Since Valentine’s Day is just a few weeks away, I’m reminded of a true story that highlights the similarities between an individual’s employer relationship and their romantic relationships. Let me explain. . .

Have you ever had a friend who constantly complained about their romantic partner, but they refused to get out of the relationship?  Often, these individuals are just attempting to change him/her, instead of simply breaking off the relationship to find someone more compatible!

This is what psychologists would call a dysfunctional relationship! Now, I’m no psychologist, although recruiter is fairly close, but this seems like a very unproductive, unhealthy way to run your personal life. Unfortunately, I see that same dynamic with some people with their professional lives. And this story involves a friend of mine who we’ll call, Helen. (Names have been changed to protect the innocent)

Helen has been a retail store manager for over 10 years for the same, retail company. Since I’ve known her, she has complained bitterly about the company, her boss, how they refuse to promote her because she is a woman, and how she never gets the respect or recognition she deserves! Her more recent complaint is about how the company hired someone from the outside, for the Regional Manager role, instead of promoting her into the position.  She clearly feels unappreciated, disrespected, undervalued and overlooked!” Then, one day, BAM… out of nowhere, the owner of a very successful, competing company calls and recruits her for a (you guessed it) Regional Manager role! So if you were friends with Helen, at this point, you would be thinking how fantastic it is that she has an offer for the position and title she has wanted.  But alas, not quite… After weeks of jerking the potential employer around, Helen stayed at her current job! Why?  Because of her codependent relationship with them, she reveled in the drama of being wanted by another company, waived it in her employer’s face, and they temporarily, they made her feel valued, wanted and respected with a small pay increase and a different title. But they were still unable to give her the regional manager position she really wanted.  You see, deep down, she wants to change them. But it didn’t work, and in fact, it probably made her current boss feel blackmailed.  Getting a counter offer was a huge ego boost.  Let’s face it… It feels great to be wanted, right? But remember, that’s only temporary, and if you stay, like Helen did, it will most definitely be business as usual in a short period of time. Just like in romantic relationships, you have the need to feel respected, valued and appreciated in your job.  And it’s important for you to be able to identify the difference between temporary frustrations, which accompany all jobs, and circumstances that truly justify making a change.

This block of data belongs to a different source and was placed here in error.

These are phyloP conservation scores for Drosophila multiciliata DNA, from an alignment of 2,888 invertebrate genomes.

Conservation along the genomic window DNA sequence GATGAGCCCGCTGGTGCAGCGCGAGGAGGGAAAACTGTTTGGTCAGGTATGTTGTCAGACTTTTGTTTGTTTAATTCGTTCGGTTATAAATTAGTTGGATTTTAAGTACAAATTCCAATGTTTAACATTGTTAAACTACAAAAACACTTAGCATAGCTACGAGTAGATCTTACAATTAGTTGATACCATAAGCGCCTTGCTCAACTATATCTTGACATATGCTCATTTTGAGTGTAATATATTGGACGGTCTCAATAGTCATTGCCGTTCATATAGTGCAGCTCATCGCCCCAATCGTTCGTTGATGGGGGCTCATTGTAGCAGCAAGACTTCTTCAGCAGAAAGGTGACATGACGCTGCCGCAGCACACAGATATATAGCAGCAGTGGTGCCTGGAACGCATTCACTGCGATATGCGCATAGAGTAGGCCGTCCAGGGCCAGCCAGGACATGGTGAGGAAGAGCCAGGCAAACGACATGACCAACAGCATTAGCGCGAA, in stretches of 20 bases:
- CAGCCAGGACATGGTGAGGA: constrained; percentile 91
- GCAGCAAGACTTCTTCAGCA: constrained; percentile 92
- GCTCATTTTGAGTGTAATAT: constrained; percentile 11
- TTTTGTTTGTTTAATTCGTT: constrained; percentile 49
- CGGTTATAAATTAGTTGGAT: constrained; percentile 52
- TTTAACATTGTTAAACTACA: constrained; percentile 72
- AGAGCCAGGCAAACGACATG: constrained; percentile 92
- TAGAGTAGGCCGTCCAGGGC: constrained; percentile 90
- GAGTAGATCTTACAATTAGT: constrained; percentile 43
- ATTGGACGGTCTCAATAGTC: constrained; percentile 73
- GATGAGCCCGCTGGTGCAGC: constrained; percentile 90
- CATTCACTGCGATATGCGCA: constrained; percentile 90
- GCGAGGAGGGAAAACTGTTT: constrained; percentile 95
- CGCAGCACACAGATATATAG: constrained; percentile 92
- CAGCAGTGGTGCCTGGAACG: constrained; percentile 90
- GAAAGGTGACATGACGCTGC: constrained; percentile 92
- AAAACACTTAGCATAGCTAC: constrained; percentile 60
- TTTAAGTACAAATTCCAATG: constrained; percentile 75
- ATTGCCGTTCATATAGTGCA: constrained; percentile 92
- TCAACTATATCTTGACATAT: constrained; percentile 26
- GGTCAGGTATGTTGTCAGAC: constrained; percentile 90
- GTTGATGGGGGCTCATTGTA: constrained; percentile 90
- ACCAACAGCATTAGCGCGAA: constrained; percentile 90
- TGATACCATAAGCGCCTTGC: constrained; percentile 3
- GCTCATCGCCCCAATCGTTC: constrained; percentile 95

When an opportunity to make a move crosses your path, simply examine your motives. You may even enlist the help of your closest friends and family to provide input on how often you complain or appear unhappy. Ask yourself…why are you interested in interviewing for this new job? Is it going to move you closer to your career goals? Improve your work/life balance? OR . . . Do you just want to be wanted?

If you decide it’s time to leave, and the opportunity is right for you, it’s important to be committed to your decision and resign, without getting your ego caught up in wanting to be wanted.  Otherwise, you’ll burn bridges with the potential employer, and your current employer won’t trust you, as they did before. You see. . . regardless of pay increase and title change to get Helen to stay, her current employer won’t take long to disappoint her again.  And Helen will feel those old familiar feelings of being disrespected, undervalued and unappreciated.